Time is running out on climate denial

From a strictly logical perspective, it’s hard to understand how we can be doing so little to slow global warming. Greg Craven summarized why by examining the extreme possible outcomes in his viral climate ‘decision grid’ video.

In short, if we take action to slow global warming, the worst case scenario involves draconian government regulations that trigger an economic recession. If we don’t, the worst case scenario involves an economic recession too, but also a host of other global and societal catastrophes.

Although Craven doesn’t look at the probabilities of these worst case scenarios, they’re also heavily weighted towards the case for taking action to curb global warming. There are lots of options to slow global warming that don’t involve drastic government regulation, and that can even be beneficial for the economy. If we decide that we’ve gone too far in cutting carbon pollution, it’s relatively easy to scale back government policies.

Time is running out on climate denial by Dana Nuccitelli, Climate Consensus - The 97%, The Guardian, Dec 30, 2014

Top climate movement victories of 2014

There is a lot to feel good about as far as the U.S. climate movement and what we accomplished in 2014. Without question, we are heading into 2015 with some wind at our back and, to continue the relevant metaphor, the sun to light our way forward.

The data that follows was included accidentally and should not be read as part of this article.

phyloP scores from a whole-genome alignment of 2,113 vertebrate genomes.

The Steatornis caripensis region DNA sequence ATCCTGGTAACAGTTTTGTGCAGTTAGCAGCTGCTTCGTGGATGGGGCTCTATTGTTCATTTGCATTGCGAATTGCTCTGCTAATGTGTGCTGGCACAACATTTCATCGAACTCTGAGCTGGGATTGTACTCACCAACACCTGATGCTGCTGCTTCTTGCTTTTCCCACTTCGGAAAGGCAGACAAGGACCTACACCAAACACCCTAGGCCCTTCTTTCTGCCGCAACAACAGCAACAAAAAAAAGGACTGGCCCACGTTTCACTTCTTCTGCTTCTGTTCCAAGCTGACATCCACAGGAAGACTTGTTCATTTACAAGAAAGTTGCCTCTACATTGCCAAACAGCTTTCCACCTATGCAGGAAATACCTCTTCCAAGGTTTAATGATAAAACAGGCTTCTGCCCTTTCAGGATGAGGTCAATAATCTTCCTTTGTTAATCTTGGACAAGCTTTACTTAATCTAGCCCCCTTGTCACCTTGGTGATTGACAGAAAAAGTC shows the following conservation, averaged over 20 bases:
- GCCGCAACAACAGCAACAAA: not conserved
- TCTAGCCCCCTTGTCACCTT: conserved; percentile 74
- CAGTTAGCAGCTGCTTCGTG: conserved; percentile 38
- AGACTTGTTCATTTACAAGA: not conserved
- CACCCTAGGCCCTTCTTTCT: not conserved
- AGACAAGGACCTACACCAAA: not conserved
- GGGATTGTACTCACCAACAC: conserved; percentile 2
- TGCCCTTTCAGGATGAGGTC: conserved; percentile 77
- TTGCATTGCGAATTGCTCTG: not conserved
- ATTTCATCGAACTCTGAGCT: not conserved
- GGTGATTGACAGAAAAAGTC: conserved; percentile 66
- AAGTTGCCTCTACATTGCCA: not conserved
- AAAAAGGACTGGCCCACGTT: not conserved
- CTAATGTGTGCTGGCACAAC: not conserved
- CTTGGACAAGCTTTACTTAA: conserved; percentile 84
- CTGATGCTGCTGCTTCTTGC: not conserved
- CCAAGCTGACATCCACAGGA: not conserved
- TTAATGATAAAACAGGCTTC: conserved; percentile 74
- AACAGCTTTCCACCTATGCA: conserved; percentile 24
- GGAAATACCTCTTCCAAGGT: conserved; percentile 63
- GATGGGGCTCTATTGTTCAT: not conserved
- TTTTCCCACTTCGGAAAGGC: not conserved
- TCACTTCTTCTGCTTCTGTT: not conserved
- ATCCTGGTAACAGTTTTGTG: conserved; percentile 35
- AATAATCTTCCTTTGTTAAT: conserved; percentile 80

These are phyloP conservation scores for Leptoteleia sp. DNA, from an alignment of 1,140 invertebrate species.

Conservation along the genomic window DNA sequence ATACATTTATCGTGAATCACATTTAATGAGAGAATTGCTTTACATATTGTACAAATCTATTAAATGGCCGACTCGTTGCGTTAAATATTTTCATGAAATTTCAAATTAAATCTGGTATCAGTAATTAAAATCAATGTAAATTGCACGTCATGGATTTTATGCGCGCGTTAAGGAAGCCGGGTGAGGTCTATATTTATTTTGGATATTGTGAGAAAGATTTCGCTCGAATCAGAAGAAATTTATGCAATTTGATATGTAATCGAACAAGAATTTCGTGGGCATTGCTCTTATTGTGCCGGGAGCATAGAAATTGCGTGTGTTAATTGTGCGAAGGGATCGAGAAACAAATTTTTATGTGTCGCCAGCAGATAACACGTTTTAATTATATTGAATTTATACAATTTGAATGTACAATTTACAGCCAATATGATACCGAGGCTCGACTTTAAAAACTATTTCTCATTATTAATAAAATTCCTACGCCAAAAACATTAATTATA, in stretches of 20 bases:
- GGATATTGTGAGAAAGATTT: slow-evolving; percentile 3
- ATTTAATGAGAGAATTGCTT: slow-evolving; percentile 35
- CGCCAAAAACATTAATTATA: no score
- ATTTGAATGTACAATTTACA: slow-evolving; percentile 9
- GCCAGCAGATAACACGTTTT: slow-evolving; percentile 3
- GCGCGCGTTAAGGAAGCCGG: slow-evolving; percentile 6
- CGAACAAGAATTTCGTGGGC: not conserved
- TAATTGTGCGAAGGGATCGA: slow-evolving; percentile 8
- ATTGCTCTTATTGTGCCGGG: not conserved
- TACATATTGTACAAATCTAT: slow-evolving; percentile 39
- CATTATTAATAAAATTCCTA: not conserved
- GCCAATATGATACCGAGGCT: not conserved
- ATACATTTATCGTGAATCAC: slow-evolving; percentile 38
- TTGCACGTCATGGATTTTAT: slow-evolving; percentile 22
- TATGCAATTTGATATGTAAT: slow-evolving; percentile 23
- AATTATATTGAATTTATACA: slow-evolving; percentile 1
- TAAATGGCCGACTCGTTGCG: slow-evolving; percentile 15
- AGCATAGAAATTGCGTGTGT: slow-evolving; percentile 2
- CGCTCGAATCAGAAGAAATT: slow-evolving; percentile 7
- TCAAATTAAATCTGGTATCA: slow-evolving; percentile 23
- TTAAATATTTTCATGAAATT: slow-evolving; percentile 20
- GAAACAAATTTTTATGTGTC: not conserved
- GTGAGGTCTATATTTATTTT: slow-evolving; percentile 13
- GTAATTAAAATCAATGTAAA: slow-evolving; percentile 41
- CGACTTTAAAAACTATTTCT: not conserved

In the order that I think were most important, here they are:

Top Climate Movement Victories of 2014 by Ted Glick, EcoWatch, Dec 30, 2014

What might the future look like if we took climate change seriously?

new analysis lays out several detailed “pathways” to a low-carbon future for the United States, and offers practical guidance for policy makers. The bottom line finding is that there are multiple ways we can significantly reduce greenhouse gas emissions, with known technologies and with an incremental cost equivalent to less than 1 percent of gross domestic product. But the choices we make in the short term matter a lot if we want to avoid the most catastrophic effects of climate change.